The New U.S. Oil Bottleneck

April 7th, 2014
in commodities, trade data, transport

Storage Glut Moving from Cushing to Gulf Coast

by EconMatters, EconMatters.com

As Cushing supplies decline due to increased logistic options out of the storage hub in the Midwest PADD 2 in Cushing, Oklahoma inventories are rising to elevated levels in the Gulf Coast which eventually will provide the bottleneck and back up oil flows all along the supply and logistics chain.

Follow up:


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The shortsighted obsession of building and expanding pipelines out of Cushing, just to store it on the gulf coast serves as an important reminder to look at problems more broadly, without an aggressive oil export market (even with increased refinery capacity for petroleum products along the Gulf Coast) there is just too much domestic and North American Oil with no place and market destination to soak up this extra production.


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One doesn't just all the sudden start pumping over 8 million barrels of oil a day and drastically reducing foreign imports without providing unintended consequences for supplies which have been elevated for years in the United States currently standing at over 380 million barrels and climbing with over 200 million alone being stored along the Gulf Coast in PADD 3.  

The geniuses in the oil market thought all they had to do was build more pipelines out of Cushing Oklahoma and the glut of domestic oil was solved, not really taking into account the demand fundamentals of supply and demand. Just moving oil from one bottleneck to another bottleneck a few states over doesn't address the core problems of oversupply and lack of economic demand to soak up additional supply globally with weak emerging markets and increased fuel efficiency standards and changing driving patterns in the US its strongest market.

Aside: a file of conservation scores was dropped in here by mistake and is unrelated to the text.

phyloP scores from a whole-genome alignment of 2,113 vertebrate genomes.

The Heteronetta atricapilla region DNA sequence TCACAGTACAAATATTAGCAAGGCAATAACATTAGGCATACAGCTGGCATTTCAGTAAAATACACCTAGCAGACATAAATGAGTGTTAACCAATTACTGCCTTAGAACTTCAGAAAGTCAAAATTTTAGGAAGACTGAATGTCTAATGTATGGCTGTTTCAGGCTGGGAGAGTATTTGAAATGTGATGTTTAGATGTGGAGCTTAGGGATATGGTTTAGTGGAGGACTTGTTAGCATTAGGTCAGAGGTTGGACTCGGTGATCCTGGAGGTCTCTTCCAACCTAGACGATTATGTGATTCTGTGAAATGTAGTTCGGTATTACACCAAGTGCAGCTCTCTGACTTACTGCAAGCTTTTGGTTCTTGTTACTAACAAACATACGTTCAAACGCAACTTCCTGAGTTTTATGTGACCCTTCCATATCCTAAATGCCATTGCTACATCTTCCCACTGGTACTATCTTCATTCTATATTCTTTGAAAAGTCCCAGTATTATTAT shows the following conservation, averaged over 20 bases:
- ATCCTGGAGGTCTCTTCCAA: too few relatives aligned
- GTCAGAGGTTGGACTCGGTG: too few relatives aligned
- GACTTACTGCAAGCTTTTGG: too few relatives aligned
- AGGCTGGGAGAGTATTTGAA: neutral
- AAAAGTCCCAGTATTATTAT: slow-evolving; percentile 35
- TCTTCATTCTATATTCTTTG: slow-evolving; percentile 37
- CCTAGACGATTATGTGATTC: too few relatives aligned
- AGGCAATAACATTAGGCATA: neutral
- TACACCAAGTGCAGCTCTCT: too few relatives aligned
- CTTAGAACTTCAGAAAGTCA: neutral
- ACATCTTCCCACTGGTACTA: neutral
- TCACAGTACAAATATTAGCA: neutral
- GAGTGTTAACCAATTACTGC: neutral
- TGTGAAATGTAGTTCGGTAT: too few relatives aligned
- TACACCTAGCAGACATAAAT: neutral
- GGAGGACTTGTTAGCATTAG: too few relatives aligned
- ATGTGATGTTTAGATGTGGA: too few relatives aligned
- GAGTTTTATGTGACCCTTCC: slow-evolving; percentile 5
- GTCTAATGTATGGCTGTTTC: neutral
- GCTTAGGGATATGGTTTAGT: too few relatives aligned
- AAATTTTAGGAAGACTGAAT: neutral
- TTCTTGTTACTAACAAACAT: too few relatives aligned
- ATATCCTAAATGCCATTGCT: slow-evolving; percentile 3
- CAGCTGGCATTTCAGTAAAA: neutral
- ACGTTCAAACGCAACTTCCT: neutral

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At what point does the bottleneck along the Gulf Coast just back all the way back to Cushing, Oklahoma again? Thus completely mitigating all the capital and resources spent on increasing pipeline capacity out of the energy hub where even with the recent declines are still above their five year historical averages. How much oil are we going to store in this country? It is obvious that supply is more than demand and the reason that despite a huge reduction in imports in the largest market for demand oil supplies are near record levels in the United States.


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Another question is what does the WTI contract represent? Does it strictly represent Cushing Oil or is it a proxy for domestic US Oil? Does it really matter if you move Oil two states over from one storage hub to another? Have you really solved the glut of US Oil supplies? It is not like anyone actually takes delivery of the WTI Cushing based contract in a well-supplied energy market, less than one percent of one percent of oil traded takes physical delivery. This shell game of moving oil from one PADD 2 storage hub to another PADD 3 storage hub doesn't address the core problem and the rise in PADD 3 Oil supplies makes this abundantly clear. 


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There is just too damn much oil stuck in the United States with no real market for it to go to given the unprecedented increases in North American and US domestic Oil production of the last three years. This is the big picture issue that still needs to be resolved in the oil energy space and just increasing refinery capacity along the Gulf Coast isn't enough to solve this supply glut as the rising PADD 3 inventories pointed out in the latest EIA reports.  









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